Wed | Aug 15, 2018

Local, international universities woo Jamaican students at fair

Published:Friday | October 24, 2014 | 12:00 AM
Latrina Fisher (centre), associate director of recruitment at Howard University, talks with Selena Jutton (left) and Jamila Brown of Wolmer's Girls' School on the first day of the Third Annual American International School of Kingston/Hillel Academy College Fair, held at Hillel Academy in Cherry Gardens, St Andrew, on Wednesday. Winston Sill/Freelance Photographer
Renee Gordon (right) and Ameilia Wanliss, both students of St Andrew High School for Girls, peruse documents at a booth on the first day of the college fair. Gladstone Taylor/Photographer
Students of St Hugh's High School fill out contact cards for the University of Tampa at the fair on Tuesday.

Jodi-Ann Gilpin, Gleaner Writer

There wERE no dis-appointments for students and parents who turned out for the two-day American International School of Kingston (AISK)/Hillel Academy College Fair on Tuesday and Wednesday.

Representatives from 30 United States, Canadian and Jamaican universities participated in the fair.

Nicole McLaren Campbell, counsellor at the AISK, labelled the event a success, while stressing that affordability was a huge priority.

"One of the considerations for us was ensuring that the universities that came offered good financial aid to international students because we believe that it is very important. We don't want students to get excited and then realise they are unable to afford the fees," she said.

"Persons should not feel intimidated, because whatever financial background you may come from, there is something here for you. What is important for us is that you have the grades and you are able to excel inside and outside of the classroom. So even after the fair, persons can get in contact with us and make their dreams a reality," McLaren Campbell declared.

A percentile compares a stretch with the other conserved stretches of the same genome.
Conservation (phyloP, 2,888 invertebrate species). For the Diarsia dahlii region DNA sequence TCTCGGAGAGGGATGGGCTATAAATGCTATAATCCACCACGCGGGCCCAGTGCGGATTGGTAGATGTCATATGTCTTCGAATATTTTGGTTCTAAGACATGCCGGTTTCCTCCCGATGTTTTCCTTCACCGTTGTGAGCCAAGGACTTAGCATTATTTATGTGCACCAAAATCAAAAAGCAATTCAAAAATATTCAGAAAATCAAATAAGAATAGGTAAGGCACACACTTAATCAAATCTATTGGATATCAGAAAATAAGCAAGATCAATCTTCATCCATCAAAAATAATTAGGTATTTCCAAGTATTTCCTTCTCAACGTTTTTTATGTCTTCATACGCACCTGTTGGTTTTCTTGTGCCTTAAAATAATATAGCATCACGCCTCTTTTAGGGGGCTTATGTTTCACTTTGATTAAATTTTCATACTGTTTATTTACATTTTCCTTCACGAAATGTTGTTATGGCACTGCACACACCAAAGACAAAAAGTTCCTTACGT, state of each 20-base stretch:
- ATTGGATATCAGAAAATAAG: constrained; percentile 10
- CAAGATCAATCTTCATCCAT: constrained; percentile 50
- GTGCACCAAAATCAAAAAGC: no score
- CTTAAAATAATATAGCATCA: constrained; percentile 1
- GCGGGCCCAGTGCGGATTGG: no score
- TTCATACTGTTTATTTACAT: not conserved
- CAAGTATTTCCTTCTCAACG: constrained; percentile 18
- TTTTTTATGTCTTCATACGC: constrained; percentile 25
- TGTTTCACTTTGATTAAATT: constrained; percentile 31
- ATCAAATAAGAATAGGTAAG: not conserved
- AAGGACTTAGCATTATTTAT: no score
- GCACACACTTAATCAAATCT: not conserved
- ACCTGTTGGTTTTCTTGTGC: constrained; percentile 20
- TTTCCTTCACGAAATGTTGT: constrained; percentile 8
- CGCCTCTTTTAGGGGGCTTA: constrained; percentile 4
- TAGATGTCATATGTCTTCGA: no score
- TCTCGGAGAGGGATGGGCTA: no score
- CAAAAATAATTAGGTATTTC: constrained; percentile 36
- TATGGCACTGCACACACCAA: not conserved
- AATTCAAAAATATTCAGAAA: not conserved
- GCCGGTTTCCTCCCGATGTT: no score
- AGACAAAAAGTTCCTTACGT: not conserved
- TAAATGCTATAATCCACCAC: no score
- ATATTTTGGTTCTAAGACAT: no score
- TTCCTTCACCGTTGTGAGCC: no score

She added: "We want parents to work hard and save. Ensure that you guide your children from very early, and assist them in remaining focused because this [fair] is not just for show. The aim is for students to sign up and get the relevant information, and so far, I'm pleased."


Similarly, Donna Preston, college counsellor at Hillel Academy in St Andrew, said she was grateful for the turnout, noting that students would be able to get financial aid.

"As we speak, we have some representatives who will be doing presentations on the financial assistance that is available, because while we want students to sign up, we also want them to be able to pay their fees," Preston told The Gleaner on Wednesday.

"We are pleased with the turnout, we have students from most schools in the Corporate Area and also from out of town represented, and we are extremely grateful," she said.

Deneene Ricketts, international recruitment officer at Canada's University of Guelph, which was represented at the fair, noted that the university always looks forward to registering Caribbean students.

"We embrace the different cultures and that includes our Caribbean people. They always do well, and we had to be here," she declared.

"Our employment rate is about 98 per cent. It represents the number of students who find stable jobs after college. and that is highly important.

"We believe it is important that our students are able to match the job market, and so students can rest assured that they will be well-rounded," she continued.

Sydney Ebanks, a student at the Immaculate Conception High School, said she enjoyed the fair thoroughly.

"I'm really happy that I was able to be here. I really think this is a great opportunity to make the relevant connections and get as much information as possible. It's a huge opportunity," she said.

Other universities represented included the Switzerland-based Swiss Education Group, Bentley University from the United States, and Canada's University of Ontario.